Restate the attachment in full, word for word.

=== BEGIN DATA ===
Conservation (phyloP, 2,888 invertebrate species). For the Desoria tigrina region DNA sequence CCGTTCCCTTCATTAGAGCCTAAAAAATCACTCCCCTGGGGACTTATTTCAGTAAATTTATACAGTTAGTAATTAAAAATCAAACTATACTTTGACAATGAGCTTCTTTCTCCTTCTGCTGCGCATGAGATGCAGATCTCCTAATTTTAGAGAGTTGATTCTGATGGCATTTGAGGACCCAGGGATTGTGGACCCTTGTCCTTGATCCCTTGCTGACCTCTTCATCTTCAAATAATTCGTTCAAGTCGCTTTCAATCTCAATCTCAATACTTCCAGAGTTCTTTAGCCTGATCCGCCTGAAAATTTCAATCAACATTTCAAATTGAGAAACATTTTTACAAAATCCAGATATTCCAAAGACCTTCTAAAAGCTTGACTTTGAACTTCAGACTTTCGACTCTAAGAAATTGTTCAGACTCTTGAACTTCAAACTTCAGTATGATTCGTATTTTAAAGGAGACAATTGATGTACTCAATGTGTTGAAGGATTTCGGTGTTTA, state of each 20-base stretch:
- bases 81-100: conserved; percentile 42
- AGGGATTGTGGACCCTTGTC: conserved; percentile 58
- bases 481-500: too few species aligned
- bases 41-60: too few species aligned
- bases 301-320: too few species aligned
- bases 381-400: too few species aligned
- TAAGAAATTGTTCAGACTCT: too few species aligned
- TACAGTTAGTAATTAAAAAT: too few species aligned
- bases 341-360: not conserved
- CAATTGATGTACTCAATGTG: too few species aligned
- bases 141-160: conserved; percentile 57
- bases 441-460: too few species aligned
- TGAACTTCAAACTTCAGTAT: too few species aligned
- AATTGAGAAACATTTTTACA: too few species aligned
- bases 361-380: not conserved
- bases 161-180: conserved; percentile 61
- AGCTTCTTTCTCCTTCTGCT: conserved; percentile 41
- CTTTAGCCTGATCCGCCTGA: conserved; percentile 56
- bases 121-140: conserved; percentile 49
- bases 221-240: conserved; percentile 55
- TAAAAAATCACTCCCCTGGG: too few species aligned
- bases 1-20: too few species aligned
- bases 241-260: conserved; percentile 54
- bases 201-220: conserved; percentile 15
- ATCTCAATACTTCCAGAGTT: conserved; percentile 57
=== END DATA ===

Conservation (phyloP, 2,888 invertebrate species). For the Desoria tigrina region DNA sequence CCGTTCCCTTCATTAGAGCCTAAAAAATCACTCCCCTGGGGACTTATTTCAGTAAATTTATACAGTTAGTAATTAAAAATCAAACTATACTTTGACAATGAGCTTCTTTCTCCTTCTGCTGCGCATGAGATGCAGATCTCCTAATTTTAGAGAGTTGATTCTGATGGCATTTGAGGACCCAGGGATTGTGGACCCTTGTCCTTGATCCCTTGCTGACCTCTTCATCTTCAAATAATTCGTTCAAGTCGCTTTCAATCTCAATCTCAATACTTCCAGAGTTCTTTAGCCTGATCCGCCTGAAAATTTCAATCAACATTTCAAATTGAGAAACATTTTTACAAAATCCAGATATTCCAAAGACCTTCTAAAAGCTTGACTTTGAACTTCAGACTTTCGACTCTAAGAAATTGTTCAGACTCTTGAACTTCAAACTTCAGTATGATTCGTATTTTAAAGGAGACAATTGATGTACTCAATGTGTTGAAGGATTTCGGTGTTTA, state of each 20-base stretch:
- bases 81-100: conserved; percentile 42
- AGGGATTGTGGACCCTTGTC: conserved; percentile 58
- bases 481-500: too few species aligned
- bases 41-60: too few species aligned
- bases 301-320: too few species aligned
- bases 381-400: too few species aligned
- TAAGAAATTGTTCAGACTCT: too few species aligned
- TACAGTTAGTAATTAAAAAT: too few species aligned
- bases 341-360: not conserved
- CAATTGATGTACTCAATGTG: too few species aligned
- bases 141-160: conserved; percentile 57
- bases 441-460: too few species aligned
- TGAACTTCAAACTTCAGTAT: too few species aligned
- AATTGAGAAACATTTTTACA: too few species aligned
- bases 361-380: not conserved
- bases 161-180: conserved; percentile 61
- AGCTTCTTTCTCCTTCTGCT: conserved; percentile 41
- CTTTAGCCTGATCCGCCTGA: conserved; percentile 56
- bases 121-140: conserved; percentile 49
- bases 221-240: conserved; percentile 55
- TAAAAAATCACTCCCCTGGG: too few species aligned
- bases 1-20: too few species aligned
- bases 241-260: conserved; percentile 54
- bases 201-220: conserved; percentile 15
- ATCTCAATACTTCCAGAGTT: conserved; percentile 57